I spent a couple of years working for an investment bank, and the way they would distribute (the rather hefty) bonuses in the organization was rather interesting. Each manager in the firm would receive two sums – the first was his own bonus, and the second was the bonus to be distributed among all his subordinates. If any of the said subordinates were managers themselves, they would similarly receive two sums – separately for themselves and for their subordinates.
This is pertinent in relation to the devolution of power between the states and the third level of government. Even though district, taluk and city governments have been empowered by the 73rd and 74th amendments, they don’t have much real power because their finances are controlled by their respective state governments. In banking terms, this is like giving a manager one pot, and asking him to divide it between himself and his subordinates. The incentive is obviously to distribute the minimum amount possible to keep the subordinates happy. And this is exactly what is happening to federalism in India today.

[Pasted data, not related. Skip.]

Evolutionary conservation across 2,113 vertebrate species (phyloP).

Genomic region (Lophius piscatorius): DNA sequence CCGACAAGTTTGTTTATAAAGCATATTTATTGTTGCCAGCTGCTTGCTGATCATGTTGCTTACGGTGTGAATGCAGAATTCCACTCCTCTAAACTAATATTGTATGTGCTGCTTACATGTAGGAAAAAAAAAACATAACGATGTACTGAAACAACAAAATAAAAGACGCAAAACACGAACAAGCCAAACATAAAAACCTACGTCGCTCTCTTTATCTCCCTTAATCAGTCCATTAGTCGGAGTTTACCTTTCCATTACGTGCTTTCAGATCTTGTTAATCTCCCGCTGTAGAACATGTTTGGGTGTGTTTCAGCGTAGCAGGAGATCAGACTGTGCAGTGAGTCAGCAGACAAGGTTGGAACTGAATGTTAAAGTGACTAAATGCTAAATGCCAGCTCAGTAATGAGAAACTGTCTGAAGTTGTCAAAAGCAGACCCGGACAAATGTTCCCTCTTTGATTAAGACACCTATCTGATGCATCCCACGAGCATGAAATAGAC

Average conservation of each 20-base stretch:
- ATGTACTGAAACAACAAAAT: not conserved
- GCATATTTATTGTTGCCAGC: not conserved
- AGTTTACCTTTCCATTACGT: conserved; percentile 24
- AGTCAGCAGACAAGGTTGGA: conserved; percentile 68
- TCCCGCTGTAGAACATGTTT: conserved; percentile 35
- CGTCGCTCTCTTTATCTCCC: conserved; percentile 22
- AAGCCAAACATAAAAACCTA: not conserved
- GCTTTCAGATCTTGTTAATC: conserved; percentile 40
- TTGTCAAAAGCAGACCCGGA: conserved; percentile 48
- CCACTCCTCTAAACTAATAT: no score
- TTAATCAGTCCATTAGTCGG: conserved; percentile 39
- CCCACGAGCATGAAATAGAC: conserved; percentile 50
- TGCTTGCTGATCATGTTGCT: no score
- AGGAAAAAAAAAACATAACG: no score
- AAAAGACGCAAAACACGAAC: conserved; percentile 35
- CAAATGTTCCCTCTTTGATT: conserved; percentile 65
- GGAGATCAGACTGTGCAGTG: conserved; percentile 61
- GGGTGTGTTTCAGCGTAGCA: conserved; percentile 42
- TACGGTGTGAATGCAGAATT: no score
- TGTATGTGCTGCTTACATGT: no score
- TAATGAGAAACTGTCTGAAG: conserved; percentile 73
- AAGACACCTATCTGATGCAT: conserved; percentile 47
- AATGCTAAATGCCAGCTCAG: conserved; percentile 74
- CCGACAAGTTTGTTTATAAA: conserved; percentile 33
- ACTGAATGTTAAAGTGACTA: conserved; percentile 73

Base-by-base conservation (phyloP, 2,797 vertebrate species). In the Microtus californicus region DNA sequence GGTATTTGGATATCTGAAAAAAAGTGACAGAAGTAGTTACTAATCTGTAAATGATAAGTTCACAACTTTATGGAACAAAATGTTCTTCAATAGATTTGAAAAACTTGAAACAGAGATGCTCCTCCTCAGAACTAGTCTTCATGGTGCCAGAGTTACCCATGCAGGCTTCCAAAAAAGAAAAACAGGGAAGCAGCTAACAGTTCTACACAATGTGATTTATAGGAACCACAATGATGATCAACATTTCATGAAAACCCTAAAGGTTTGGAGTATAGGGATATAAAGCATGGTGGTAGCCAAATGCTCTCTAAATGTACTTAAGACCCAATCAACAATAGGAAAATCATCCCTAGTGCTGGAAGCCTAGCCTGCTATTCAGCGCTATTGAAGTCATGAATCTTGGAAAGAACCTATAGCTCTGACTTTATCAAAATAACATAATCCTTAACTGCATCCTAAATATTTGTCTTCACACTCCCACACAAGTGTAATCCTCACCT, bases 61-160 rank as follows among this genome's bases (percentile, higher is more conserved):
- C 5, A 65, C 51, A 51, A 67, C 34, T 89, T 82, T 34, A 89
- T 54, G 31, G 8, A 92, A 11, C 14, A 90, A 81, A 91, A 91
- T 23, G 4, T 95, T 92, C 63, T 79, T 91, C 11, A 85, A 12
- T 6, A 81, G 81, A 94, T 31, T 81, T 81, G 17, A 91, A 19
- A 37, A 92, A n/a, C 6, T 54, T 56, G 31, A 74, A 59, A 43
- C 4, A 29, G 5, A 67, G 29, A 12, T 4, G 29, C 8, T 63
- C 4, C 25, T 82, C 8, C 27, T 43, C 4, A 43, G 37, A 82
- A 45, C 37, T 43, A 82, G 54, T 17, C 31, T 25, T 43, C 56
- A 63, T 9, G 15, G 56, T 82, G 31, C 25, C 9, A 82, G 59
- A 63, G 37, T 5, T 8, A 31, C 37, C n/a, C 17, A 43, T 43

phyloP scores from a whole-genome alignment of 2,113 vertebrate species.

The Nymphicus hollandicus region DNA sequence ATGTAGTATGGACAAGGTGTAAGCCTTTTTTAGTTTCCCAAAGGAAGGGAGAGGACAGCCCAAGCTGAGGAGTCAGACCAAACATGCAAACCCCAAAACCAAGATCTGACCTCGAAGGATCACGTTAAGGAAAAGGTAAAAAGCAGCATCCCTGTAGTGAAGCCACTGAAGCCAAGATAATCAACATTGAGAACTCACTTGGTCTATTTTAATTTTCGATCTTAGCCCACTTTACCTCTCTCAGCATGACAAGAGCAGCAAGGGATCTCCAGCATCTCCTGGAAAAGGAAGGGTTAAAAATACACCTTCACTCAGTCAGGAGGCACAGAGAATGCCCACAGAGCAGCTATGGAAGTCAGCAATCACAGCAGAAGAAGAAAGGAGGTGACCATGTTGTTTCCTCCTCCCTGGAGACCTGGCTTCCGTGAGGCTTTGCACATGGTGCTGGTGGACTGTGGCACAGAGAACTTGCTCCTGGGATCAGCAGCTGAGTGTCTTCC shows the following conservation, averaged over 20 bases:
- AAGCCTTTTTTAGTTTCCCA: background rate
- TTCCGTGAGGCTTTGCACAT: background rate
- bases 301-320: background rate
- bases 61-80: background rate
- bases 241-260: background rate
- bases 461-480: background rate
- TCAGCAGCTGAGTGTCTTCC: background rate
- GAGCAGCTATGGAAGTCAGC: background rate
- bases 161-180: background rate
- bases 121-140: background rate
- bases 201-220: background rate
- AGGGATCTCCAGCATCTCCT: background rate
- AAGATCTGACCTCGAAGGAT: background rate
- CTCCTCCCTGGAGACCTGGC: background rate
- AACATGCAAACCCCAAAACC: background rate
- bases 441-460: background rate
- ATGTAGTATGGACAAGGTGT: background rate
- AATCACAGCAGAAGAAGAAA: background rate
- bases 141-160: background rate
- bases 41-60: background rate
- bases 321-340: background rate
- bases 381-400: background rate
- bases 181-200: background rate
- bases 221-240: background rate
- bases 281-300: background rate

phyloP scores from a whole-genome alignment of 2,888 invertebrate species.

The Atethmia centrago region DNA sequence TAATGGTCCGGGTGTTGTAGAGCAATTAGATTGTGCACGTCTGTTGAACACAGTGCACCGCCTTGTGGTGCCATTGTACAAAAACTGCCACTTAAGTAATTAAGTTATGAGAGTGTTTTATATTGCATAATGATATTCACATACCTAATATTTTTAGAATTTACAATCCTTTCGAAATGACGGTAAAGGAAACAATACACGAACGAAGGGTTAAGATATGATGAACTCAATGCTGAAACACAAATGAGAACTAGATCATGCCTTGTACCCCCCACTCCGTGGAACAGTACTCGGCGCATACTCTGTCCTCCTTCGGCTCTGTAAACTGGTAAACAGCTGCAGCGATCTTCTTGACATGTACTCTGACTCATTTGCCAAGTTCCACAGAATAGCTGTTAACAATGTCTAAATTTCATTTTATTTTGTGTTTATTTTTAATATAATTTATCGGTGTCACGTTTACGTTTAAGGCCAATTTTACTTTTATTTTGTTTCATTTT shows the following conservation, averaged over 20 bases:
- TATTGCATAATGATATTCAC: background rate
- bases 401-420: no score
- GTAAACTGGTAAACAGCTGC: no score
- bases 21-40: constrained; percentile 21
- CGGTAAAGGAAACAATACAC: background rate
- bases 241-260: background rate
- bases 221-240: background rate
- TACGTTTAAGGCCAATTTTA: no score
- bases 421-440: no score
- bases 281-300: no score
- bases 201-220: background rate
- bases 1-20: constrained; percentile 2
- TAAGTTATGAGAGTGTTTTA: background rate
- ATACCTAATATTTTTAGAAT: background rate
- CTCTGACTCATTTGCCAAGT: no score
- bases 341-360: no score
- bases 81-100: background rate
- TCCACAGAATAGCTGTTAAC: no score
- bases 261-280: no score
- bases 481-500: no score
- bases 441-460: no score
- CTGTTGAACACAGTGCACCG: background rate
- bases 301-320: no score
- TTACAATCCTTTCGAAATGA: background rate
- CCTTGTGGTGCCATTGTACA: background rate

What we need is a strict rule-based formula of distribution of central government revenues between the central governments, states and the next level (rule can be made based on populations, etc.). What we also need is a requirement for states to enact similar rules to divide revenue between states, districts and sub-districts in a rule-based manner. Until this happens, true federalism will remain a pipe dream.